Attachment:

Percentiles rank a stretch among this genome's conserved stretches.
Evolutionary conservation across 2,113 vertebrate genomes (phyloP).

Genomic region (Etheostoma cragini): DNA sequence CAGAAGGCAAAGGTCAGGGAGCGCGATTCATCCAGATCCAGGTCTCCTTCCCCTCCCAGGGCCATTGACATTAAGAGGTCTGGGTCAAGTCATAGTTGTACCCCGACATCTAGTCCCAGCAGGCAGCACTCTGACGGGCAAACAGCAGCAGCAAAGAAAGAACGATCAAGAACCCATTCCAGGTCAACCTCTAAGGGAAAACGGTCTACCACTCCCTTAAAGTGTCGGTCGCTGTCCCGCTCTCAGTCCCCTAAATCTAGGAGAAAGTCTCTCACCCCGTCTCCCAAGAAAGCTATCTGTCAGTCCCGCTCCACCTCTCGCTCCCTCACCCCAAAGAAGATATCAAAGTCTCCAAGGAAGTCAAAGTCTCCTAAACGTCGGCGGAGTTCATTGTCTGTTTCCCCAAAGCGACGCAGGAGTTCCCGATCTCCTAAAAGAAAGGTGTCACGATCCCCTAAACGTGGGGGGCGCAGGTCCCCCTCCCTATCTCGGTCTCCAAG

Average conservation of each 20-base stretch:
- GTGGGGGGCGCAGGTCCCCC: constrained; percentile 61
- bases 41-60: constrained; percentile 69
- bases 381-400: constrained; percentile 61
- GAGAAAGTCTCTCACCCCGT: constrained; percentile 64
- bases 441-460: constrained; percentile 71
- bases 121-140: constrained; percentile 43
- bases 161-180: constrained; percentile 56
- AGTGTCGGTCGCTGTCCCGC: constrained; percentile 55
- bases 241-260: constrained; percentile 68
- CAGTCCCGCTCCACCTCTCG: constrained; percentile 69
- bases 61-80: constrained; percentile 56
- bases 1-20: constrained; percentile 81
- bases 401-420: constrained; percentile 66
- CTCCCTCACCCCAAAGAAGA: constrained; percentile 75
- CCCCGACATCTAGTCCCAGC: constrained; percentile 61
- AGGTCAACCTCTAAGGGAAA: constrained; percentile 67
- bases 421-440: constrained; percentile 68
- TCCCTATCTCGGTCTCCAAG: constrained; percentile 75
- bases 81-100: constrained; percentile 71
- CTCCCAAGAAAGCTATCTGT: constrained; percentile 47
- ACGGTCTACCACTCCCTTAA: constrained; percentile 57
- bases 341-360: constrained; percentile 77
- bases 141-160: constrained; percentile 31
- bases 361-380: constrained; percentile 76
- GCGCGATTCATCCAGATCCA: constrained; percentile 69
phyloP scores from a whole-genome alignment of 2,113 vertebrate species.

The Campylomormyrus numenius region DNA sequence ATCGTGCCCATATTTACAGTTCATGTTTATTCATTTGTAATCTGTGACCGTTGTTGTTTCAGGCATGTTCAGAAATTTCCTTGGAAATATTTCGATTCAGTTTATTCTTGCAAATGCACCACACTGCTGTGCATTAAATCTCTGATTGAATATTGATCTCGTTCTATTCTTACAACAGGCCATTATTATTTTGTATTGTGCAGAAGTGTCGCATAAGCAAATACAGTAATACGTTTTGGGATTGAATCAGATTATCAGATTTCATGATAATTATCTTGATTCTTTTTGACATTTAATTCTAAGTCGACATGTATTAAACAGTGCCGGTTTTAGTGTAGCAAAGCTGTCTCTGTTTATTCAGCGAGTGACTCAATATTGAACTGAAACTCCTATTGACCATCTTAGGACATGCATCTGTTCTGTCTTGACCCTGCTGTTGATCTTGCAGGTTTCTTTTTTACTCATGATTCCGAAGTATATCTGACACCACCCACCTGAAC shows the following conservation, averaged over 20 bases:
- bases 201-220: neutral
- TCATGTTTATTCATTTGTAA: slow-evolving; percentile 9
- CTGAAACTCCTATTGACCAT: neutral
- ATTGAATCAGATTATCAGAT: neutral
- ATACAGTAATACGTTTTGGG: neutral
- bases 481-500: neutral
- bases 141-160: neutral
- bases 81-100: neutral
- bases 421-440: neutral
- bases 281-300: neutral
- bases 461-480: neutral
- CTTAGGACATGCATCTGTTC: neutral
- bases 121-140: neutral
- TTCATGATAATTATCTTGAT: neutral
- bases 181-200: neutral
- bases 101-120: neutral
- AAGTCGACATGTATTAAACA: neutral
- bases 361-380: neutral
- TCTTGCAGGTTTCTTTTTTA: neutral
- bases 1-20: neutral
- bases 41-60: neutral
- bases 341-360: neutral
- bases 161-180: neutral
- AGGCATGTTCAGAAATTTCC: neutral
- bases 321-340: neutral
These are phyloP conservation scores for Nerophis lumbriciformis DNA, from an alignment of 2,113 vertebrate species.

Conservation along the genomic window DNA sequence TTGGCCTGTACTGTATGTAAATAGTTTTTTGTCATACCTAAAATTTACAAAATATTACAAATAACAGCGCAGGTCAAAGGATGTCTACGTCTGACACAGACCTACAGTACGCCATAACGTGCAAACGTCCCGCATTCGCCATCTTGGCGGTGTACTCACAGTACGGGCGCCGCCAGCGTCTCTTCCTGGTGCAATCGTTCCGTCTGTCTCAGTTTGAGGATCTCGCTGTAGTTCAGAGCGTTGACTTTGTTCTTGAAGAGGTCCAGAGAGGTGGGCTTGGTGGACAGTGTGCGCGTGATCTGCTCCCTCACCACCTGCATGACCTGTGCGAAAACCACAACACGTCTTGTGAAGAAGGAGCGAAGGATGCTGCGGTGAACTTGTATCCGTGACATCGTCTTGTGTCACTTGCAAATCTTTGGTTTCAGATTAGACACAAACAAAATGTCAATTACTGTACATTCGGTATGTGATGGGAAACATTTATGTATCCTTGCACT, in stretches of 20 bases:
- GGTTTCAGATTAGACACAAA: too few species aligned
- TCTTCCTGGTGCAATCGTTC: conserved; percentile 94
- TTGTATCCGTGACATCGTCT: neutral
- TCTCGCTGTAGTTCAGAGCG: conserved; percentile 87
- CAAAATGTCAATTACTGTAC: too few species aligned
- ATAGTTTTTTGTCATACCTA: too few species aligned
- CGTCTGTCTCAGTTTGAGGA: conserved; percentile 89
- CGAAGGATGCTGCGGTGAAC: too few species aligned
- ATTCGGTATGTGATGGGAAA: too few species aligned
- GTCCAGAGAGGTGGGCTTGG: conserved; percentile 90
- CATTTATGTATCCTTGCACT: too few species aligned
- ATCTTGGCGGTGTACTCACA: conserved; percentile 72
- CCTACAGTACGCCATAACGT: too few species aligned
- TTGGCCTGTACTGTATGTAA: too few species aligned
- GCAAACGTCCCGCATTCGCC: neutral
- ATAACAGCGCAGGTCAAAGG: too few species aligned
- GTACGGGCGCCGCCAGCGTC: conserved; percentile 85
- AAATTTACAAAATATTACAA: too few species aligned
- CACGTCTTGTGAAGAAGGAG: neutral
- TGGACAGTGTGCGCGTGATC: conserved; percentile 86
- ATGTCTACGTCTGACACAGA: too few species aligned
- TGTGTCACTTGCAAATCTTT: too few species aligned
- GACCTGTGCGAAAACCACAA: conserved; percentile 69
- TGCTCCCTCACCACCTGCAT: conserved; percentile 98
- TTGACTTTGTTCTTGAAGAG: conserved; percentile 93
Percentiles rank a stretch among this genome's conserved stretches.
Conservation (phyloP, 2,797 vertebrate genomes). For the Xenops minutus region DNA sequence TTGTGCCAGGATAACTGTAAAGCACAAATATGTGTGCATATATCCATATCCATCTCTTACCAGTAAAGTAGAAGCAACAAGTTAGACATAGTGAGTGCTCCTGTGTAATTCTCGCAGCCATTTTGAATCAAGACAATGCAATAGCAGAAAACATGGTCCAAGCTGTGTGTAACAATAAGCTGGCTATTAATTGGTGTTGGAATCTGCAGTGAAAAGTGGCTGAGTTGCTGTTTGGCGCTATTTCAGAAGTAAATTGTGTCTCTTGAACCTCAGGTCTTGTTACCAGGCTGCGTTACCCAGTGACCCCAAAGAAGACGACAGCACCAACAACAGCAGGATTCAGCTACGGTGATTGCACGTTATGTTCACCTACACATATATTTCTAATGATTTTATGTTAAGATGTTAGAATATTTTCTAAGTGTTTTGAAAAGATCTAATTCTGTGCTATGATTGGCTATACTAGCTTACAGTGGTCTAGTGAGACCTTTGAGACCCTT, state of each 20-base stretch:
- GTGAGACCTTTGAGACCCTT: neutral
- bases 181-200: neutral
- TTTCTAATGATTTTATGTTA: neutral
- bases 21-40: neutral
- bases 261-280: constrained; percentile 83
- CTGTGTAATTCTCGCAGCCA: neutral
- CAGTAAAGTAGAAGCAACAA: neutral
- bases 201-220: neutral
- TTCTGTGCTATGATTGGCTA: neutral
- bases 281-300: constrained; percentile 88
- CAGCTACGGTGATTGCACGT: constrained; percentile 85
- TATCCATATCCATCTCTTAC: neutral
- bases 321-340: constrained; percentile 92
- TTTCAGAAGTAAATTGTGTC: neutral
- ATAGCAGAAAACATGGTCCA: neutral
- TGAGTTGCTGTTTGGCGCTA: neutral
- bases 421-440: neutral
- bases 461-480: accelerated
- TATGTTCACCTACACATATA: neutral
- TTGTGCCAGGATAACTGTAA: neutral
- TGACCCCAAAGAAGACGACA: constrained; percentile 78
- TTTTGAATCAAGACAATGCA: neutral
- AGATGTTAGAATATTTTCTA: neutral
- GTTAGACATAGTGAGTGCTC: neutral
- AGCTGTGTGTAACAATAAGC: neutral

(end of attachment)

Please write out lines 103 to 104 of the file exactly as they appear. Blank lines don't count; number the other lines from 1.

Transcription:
- bases 461-480: accelerated
- TATGTTCACCTACACATATA: neutral